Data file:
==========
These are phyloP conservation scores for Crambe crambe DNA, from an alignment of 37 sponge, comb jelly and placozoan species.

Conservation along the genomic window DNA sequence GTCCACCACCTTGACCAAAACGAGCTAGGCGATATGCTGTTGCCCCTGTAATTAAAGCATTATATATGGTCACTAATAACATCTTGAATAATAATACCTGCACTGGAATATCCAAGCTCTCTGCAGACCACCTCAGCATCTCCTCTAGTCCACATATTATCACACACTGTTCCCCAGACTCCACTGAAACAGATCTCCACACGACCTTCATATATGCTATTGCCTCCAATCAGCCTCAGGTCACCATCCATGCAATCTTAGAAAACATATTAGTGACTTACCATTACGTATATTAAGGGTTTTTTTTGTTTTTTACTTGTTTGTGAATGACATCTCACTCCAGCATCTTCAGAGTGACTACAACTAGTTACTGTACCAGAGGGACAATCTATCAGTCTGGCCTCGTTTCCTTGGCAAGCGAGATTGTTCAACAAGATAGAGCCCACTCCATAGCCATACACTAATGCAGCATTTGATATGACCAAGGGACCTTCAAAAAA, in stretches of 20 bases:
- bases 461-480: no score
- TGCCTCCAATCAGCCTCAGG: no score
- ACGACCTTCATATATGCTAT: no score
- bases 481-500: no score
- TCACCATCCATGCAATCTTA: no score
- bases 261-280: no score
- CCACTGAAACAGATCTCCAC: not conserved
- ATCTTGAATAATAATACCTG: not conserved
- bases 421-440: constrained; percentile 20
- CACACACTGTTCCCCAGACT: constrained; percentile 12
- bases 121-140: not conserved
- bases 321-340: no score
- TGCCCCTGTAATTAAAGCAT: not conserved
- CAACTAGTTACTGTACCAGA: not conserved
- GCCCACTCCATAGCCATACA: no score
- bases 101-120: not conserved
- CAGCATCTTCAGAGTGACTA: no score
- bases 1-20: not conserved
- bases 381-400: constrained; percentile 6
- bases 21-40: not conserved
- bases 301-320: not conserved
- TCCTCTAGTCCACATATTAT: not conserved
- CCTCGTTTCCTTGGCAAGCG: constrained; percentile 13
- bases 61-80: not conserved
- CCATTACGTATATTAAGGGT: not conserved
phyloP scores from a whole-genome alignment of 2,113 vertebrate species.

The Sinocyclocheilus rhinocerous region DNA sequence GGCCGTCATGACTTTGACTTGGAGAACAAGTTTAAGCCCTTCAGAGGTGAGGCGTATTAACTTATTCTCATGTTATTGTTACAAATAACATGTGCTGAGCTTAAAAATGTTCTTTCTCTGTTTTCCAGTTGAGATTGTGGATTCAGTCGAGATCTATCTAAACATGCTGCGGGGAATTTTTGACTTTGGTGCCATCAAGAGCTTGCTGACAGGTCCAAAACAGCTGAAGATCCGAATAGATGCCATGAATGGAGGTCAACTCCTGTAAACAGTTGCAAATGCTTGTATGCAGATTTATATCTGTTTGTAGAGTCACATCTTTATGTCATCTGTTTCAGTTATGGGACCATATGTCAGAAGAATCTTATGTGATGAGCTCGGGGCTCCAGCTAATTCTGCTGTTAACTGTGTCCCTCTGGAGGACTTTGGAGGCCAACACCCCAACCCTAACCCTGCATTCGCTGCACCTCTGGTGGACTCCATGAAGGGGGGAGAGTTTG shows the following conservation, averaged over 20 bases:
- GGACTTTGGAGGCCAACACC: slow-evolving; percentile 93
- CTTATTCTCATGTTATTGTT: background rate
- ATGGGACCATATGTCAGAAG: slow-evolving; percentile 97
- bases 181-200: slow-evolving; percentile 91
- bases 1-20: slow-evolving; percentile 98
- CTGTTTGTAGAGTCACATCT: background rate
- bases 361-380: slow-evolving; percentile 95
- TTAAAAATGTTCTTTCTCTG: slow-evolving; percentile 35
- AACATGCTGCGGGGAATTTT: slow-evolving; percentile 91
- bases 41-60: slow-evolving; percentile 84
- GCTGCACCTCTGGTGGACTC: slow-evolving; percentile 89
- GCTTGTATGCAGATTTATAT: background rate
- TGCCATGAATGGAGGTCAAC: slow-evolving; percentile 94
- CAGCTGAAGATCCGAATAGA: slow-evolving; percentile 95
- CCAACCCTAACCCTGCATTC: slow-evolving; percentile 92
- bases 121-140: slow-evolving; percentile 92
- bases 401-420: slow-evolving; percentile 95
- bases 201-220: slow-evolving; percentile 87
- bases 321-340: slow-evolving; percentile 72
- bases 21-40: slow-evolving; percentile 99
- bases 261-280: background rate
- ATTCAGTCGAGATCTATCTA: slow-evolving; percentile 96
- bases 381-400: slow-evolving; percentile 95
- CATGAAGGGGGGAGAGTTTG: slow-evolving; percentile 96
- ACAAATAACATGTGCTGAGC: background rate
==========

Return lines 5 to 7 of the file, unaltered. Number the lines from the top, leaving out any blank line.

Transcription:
- ACGACCTTCATATATGCTAT: no score
- bases 481-500: no score
- TCACCATCCATGCAATCTTA: no score